By Jeanna Packard
Stories in this student-led and -written Outlook series highlight the distinctive summer internships and work experiences of students from across the academic spectrum. In conjunction with Hispanic Heritage Month, Sept. 15 through Oct. 15, this article spotlights one student's work in bilingual media.
When Jaime Moore decided to start a bilingual Spanish and English online magazine, she acknowledged the challenges at hand and raced ahead -- undeterred by her lack of journalism training or her college student status.
Moore, a junior Spanish major in the Honors Tutorial College, received $3,000 for her proposed bilingual magazine through the HTC Research Apprenticeship fund, said Kathleen White, a faculty member in the HTC. She is the first Spanish major to apply for and receive a grant from the research fund, usually awarded for scientific endeavors, according to Betsy Partyka, director of Latin American studies and Spanish honors tutorials.
Moore's magazine, Ahora, targets heritage speakers -- proficient Spanish speakers who have not had formal language training to enhance their grammar, reading and writing of the Spanish language. This includes many Hispanic children in the U.S. who are being schooled in the English language but speak Spanish in the home.
"The Hispanic population is growing significantly, so there is a need," said Moore, citing a study by the Pew Research Center that predicts the U.S. Hispanic population will triple by 2050 to comprise 30 percent of the nation's population by that date.
Moore, a native of Worthington, Ohio, hopes the magazine will appeal to a wide audience by providing information on Latin American culture, news and language, though Latina females ages 15 to 20 comprise her target audience. Each issue will focus on a specific country or region of Spanish-speaking countries. The Andean countries of Peru, Bolivia and Ecuador will be spotlighted in the first issue -- a draft of which will be completed this fall, Moore said.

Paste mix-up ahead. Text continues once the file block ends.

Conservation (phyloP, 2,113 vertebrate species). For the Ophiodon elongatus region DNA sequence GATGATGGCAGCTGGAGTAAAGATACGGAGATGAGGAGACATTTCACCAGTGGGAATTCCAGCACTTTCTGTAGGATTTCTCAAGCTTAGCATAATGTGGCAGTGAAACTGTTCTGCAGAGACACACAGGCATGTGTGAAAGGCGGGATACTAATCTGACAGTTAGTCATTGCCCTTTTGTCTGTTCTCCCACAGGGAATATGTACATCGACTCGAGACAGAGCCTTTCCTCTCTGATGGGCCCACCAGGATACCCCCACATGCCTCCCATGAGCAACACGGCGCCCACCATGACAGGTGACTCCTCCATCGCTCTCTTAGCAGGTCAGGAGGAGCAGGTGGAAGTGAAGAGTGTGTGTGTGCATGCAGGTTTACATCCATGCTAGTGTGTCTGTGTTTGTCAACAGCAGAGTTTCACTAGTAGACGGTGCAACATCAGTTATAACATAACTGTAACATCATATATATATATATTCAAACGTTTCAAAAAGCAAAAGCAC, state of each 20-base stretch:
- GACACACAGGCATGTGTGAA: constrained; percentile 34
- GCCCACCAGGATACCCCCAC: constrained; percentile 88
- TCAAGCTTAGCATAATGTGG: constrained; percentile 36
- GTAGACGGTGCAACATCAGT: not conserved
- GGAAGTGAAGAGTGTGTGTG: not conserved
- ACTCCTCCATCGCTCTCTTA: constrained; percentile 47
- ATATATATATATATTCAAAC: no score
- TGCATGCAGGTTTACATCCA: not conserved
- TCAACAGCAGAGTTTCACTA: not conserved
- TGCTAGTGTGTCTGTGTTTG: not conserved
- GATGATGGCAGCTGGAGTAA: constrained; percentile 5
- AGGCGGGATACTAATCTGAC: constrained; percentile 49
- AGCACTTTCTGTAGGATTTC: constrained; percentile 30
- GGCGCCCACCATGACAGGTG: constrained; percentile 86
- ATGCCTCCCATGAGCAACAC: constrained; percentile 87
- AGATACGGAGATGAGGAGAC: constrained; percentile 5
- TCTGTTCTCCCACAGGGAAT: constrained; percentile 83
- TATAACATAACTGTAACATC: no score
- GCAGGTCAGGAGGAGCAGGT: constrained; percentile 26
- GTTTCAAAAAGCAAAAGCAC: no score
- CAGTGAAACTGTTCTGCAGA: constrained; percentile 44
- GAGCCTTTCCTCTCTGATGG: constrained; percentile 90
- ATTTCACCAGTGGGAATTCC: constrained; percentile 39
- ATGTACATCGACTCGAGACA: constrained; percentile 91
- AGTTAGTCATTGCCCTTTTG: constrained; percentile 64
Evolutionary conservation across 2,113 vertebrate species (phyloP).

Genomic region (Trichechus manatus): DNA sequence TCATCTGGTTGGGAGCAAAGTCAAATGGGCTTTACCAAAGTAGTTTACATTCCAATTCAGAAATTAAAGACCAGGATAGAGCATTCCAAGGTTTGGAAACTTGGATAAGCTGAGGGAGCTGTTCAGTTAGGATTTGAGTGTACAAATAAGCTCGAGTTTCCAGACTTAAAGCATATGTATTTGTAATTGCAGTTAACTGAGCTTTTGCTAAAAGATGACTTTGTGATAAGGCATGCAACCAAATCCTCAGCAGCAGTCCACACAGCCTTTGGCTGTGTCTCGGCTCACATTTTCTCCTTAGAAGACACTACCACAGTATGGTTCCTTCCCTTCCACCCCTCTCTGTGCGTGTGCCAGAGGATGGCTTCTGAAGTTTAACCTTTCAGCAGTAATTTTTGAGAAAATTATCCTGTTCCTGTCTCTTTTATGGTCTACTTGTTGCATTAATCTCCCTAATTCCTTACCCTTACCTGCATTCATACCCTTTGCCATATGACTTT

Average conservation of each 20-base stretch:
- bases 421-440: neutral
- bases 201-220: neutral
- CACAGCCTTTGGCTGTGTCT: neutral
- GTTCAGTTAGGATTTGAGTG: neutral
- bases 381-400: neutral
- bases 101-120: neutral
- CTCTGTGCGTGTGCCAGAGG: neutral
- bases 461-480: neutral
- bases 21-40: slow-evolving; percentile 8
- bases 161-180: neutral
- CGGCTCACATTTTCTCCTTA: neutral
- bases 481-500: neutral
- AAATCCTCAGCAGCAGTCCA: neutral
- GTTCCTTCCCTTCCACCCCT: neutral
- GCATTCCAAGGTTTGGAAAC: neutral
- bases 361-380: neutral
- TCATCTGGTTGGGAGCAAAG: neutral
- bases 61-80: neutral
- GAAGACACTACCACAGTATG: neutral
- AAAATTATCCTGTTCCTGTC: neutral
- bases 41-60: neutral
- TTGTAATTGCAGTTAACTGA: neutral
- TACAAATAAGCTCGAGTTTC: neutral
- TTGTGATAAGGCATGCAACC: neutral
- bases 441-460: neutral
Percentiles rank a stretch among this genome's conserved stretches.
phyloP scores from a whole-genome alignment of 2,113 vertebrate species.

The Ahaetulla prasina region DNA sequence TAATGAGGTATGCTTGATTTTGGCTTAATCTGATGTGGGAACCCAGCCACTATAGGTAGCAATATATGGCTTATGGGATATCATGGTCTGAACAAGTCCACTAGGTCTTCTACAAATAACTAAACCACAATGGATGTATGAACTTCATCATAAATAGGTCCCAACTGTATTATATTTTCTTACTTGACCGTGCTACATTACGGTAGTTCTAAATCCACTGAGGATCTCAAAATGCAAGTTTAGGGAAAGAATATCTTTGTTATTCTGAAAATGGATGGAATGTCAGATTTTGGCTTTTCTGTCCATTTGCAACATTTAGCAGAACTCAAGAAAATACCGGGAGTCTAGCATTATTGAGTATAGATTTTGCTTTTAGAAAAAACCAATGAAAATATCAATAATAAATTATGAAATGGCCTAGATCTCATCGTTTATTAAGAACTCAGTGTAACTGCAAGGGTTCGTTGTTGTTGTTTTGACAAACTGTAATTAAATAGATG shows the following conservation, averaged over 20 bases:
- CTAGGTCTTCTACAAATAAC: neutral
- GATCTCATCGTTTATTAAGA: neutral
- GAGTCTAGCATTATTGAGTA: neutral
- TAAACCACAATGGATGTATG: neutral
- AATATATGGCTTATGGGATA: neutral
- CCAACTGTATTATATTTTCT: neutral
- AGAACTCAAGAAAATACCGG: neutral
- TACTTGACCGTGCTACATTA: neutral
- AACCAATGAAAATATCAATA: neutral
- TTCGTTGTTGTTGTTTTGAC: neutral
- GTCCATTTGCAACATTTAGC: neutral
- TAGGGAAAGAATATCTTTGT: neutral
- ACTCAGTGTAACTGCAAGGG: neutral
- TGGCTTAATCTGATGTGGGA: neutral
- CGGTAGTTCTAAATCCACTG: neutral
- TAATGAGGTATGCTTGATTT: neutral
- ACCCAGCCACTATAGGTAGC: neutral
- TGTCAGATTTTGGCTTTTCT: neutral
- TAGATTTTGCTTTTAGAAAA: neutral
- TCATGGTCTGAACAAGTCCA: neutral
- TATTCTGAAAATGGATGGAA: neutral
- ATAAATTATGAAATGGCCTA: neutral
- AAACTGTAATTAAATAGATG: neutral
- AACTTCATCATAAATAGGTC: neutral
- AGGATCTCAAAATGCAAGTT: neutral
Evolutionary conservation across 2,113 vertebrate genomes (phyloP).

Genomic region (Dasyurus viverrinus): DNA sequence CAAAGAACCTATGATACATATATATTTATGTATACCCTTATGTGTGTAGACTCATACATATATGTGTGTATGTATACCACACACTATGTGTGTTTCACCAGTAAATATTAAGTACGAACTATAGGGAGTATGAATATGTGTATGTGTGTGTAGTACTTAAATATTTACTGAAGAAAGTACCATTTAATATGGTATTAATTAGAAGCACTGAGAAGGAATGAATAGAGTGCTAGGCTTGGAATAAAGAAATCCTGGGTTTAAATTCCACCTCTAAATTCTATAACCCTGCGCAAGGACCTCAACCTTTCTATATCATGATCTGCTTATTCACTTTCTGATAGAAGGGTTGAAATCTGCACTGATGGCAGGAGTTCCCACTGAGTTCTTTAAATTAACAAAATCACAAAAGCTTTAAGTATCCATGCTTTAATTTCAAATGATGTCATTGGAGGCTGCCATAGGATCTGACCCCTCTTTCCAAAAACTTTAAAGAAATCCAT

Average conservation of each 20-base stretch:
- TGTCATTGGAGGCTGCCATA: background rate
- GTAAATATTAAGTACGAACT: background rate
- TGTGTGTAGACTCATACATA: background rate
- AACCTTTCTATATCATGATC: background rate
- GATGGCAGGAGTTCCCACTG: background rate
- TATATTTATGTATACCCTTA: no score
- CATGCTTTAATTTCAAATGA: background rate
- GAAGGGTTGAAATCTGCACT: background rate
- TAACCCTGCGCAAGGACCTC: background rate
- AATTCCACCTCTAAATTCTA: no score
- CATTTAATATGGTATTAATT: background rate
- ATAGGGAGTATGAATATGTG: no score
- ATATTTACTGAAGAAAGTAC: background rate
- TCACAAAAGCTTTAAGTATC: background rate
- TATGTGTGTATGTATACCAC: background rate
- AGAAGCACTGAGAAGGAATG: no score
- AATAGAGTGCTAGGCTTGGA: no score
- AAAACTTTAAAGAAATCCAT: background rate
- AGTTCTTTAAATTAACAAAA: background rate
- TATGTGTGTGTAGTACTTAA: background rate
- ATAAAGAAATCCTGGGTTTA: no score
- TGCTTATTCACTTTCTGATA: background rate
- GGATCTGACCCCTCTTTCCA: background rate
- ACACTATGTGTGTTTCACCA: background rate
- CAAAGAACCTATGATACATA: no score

"The goal is to find out what's going on in those countries, include some of the history and current events, and then mix in current events going on (in the U.S.) that affect Hispanics and people from those specific countries," she said.
The magazine will appear online through the Department of Modern Languages' Web site. Partyka stressed the magazine's academic applications and benefit to anyone studying or interested in the Spanish language or Latin American culture.
In contrast to most bilingual magazines, Ahora will not present articles in both languages, forcing readers to use both Spanish and English.
"If there is an article translated both ways, people will read what is easiest for them instead of challenging themselves to practice another language," Moore explained.
So far, Moore has written four Spanish articles and four English articles. Her articles include a story on "Quinceañera," a coming-of-age celebration practiced in a number of Latin American countries, and interviews with professors such as Ilan Stavans of Amherst on American Spanglish.
"It was a challenge to organize ideas for a target audience, while exploring different (writing) styles," said Associate Professor of Spanish Emilia Marks, who assisted Moore as an editor during the summer.
As she immersed herself in articles and news, Moore said her passion for the project grew, along with her Spanish and writing skills.
"There are no certainties," she said, "but I'm optimistic about the potential."
Updated Oct. 28, 2008, to include Moore's hometown.
Updated on Sept. 23 to correctly identify the research fund through which Moore received funding for her project.